Storefront additions to residences were very common between 1920 and 1950 between on Lafayette Avenue between Jefferson and Compton in south city. I have written about two others (read them here and here) in this stretch, and neglected to point out a robust corner storefront addition at the southeast corner of Lafayette and Nebraska avenues. On the front of an eclectic Craftsman-inspired house with false mansard and front gable, we have the finest storefront addition on Lafayette. Actually, the addition houses two commercial spaces. Cast iron columns frame generously-glazed traditional storefront openings (which wrap the side), and an intact dentillated tin cornice with a second order of brackets provides a refined crown. Many of these additions bear the programmatic inelegance of their utility. Not this one.
by Michael R. Allen
As I navigate the city, I am always on the lookout for storefront additions to historic homes. Regular readers will recall some recent posts of mine celebrating the sometimes-ungainly but always-intriguing vestiges of a city teeming with commercial life. The example above is located on the 2800 block of Lafayette Avenue just east of one that I chronicled seven months ago (Just Another Vacant Building?, December 21, 2007). That example was one of the prevalent types that stand in front of the parent house.
This one here, located at 2819 Lafayette Avenue, is of the gentler type. Built on the side lot of a stately single-family residence, the one-story flat-roofed addition creates more square feet of space on one level than the sort placed directly in front. I’m sure the builder’s concern was with the economy of the structure, but the end result led to an addition that left alone the lovely front elevation of the Romanesque Revival house next door, built in 1893. That move proved fortuitous, as the front elevation retains original its limestone porch, granite details and wooden windows. The addition itself, probably built in the 1930s, is complementary without being dull. Spaced courses of pale brick, a continuous soldier course over the storefront opening and a framed frieze of angled brick offer simple but forceful masonry expression. We still have dozens of these additions left, and each one is a unique compromise between cost and ambition, change and history, old and new. These additions remind us that cities are creatures built for growth, and “historic” architecture is a tangle of buildings — including historic buildings that block other, prettier historic buildings buildings.
by Michael R. Allen
This striking urban view in St. Louis Place includes four one-story, shaped-parapet houses on Sullivan Avenue and the imposing Gothic roof line of St. Augustine’s Church. This is the sort of view that doesn’t happen overnight, and benefits from inherent architectural differences between forms, styles, heights and uses. The church, designed by noted ecclesiastical architect Louis Wessbecher, came first in 1896. Wessbecher also designed the majestic Bethlehem Lutheran Church on Salisbury Avenue in Hyde Park. The church served a largely working-class German parish, and its style is very influenced by North German Gothic architecture. Clearly, the church expresses the highest aspirations of the neighborhood at the turn of the last century. That aspiration has been recognized through both City Landmark and National Register of Historic Places designations.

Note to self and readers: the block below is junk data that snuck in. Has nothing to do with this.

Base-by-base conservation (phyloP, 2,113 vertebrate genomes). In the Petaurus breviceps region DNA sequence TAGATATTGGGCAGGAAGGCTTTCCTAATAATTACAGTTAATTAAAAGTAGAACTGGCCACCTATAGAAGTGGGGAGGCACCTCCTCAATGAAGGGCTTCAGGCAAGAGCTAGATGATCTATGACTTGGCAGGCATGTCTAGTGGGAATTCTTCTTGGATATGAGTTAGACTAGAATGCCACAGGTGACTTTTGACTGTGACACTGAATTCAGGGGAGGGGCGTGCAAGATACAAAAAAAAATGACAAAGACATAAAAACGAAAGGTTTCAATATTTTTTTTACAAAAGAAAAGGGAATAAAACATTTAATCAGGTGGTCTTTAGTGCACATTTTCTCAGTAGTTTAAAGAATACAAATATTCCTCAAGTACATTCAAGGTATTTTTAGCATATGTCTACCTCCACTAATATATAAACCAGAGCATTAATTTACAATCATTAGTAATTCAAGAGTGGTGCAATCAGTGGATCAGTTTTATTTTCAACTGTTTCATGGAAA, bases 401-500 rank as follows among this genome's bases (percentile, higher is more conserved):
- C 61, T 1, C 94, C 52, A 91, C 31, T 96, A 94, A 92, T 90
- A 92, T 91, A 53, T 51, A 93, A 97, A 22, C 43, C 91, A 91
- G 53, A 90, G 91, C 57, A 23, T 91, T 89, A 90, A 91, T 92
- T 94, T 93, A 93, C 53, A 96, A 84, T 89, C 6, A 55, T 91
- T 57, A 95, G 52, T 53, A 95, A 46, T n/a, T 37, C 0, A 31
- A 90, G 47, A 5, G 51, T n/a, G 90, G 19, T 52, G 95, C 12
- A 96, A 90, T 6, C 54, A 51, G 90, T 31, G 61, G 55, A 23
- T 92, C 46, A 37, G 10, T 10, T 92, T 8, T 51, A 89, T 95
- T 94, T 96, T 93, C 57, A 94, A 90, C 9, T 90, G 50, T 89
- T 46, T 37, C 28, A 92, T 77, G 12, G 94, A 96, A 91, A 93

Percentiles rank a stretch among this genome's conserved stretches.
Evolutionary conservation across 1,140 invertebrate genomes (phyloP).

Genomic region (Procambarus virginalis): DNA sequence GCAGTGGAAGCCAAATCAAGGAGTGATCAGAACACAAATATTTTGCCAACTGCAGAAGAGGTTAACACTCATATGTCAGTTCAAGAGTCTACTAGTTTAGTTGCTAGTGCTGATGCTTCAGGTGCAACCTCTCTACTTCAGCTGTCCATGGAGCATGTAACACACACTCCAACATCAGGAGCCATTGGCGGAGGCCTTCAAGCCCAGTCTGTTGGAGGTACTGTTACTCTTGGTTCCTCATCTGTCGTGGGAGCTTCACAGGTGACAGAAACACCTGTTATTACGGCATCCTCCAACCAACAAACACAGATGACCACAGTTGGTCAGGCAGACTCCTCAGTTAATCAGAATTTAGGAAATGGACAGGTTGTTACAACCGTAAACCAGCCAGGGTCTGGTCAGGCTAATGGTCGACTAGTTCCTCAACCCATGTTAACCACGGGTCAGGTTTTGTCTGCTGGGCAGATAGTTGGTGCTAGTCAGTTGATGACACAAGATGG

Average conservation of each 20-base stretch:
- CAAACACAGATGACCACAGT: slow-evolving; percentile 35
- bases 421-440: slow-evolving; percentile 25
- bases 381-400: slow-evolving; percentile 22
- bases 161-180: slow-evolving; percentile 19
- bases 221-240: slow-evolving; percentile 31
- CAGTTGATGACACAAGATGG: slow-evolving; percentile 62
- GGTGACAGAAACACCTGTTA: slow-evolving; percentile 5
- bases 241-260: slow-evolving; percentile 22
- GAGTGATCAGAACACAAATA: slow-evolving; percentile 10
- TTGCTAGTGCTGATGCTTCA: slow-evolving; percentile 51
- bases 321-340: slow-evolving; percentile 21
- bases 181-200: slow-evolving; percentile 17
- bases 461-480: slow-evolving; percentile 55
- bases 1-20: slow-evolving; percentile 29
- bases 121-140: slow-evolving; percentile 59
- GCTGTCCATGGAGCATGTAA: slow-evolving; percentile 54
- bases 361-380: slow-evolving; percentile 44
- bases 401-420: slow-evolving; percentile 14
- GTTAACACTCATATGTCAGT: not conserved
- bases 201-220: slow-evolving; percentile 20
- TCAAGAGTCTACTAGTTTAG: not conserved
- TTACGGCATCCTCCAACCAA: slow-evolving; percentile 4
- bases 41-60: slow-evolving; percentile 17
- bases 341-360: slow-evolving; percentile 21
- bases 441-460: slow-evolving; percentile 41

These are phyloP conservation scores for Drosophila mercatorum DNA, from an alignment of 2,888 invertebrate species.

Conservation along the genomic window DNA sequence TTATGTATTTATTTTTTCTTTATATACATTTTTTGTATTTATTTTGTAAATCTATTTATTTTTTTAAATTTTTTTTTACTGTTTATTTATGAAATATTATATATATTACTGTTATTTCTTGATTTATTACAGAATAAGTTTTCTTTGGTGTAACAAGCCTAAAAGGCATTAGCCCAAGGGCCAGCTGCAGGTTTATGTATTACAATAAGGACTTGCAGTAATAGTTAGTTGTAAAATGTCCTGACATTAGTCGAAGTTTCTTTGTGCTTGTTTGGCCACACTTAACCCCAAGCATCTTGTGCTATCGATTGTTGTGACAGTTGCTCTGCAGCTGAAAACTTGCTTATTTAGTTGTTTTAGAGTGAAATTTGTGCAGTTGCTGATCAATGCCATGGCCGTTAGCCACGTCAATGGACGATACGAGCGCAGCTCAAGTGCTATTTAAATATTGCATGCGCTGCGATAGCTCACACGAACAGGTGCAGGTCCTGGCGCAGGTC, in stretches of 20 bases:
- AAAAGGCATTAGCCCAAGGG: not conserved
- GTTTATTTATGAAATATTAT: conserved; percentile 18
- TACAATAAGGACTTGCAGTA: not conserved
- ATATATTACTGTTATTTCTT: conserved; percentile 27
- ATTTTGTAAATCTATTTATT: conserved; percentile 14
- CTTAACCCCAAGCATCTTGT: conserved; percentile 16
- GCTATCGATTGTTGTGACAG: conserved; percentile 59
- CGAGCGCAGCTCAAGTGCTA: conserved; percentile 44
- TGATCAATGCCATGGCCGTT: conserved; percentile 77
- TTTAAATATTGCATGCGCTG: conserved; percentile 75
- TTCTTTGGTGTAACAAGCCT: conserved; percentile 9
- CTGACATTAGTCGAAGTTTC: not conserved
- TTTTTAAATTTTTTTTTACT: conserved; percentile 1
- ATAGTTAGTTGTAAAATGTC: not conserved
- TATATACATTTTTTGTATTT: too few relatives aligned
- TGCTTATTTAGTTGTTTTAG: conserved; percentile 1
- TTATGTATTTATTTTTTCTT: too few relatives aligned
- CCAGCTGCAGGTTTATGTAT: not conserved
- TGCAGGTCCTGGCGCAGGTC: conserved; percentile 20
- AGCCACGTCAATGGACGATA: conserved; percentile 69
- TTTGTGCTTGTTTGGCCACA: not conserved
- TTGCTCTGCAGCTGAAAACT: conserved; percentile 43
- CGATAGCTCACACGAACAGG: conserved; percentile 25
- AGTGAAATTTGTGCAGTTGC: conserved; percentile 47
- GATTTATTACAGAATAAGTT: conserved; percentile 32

The houses — part of a longer row between Parnell and Lismore — arrived in the first decade of the twentieth century. In contrast to the church, the houses were designed with great modesty by local builders. The one-story homes are mainly decorated with the shapes of the front parapets and simple tin cornices (some removed). Yet the buildings were sturdy and practical for their residents, offering a single-family home rather than a space in a tenement. The houses are not part of any historic district, locally or nationally. In this view, three of the four houses shown are owned by holding companies controlled by Paul J. McKee, Jr.
Here we have high style and vernacular, a spire reaching upward to the maker and the houses laid out low to the earth of the workaday world. While the contrast is strong, the image tells a very coherent story about the origin of this part of the neighborhood. The tale told about the future is less clear. The long-suppressed parish church has found new use as the home of a mission, but its repair needs seem extensive. The houses sit largely empty and in limbo as part of a development project with no clear parameters or timeline.
The narrative of our past that is embodied in these buildings built itself over time. All it takes is a moment for us to decide that their preservation is a worthy goal.
by Michael R. Allen
The staff of Trailnet’s Healthy and Active Communities Initiative have been blogging away for the last two years. Not reading their work? You should be. The blog provides fresh and insightful information you don’t get in many urban issues blogs — writings about the history of food prices, developments in biodiesel, the problems with the abundance of corn in our diets and so forth. Just as autocentric urban planning is very unhealthy, so is an economic system that keeps nutritious foods off of the shelves of inner city groceries. Trailnet’s staff keep pointing out how these two problems are related, and how the future of every urban area depends on more than just bricks and mortar.
DEVELOPMENT CHALLENGES AND REWARDS
Tuesday, May 13, 2008
The Laurel Sales Office, 625 Washington Avenue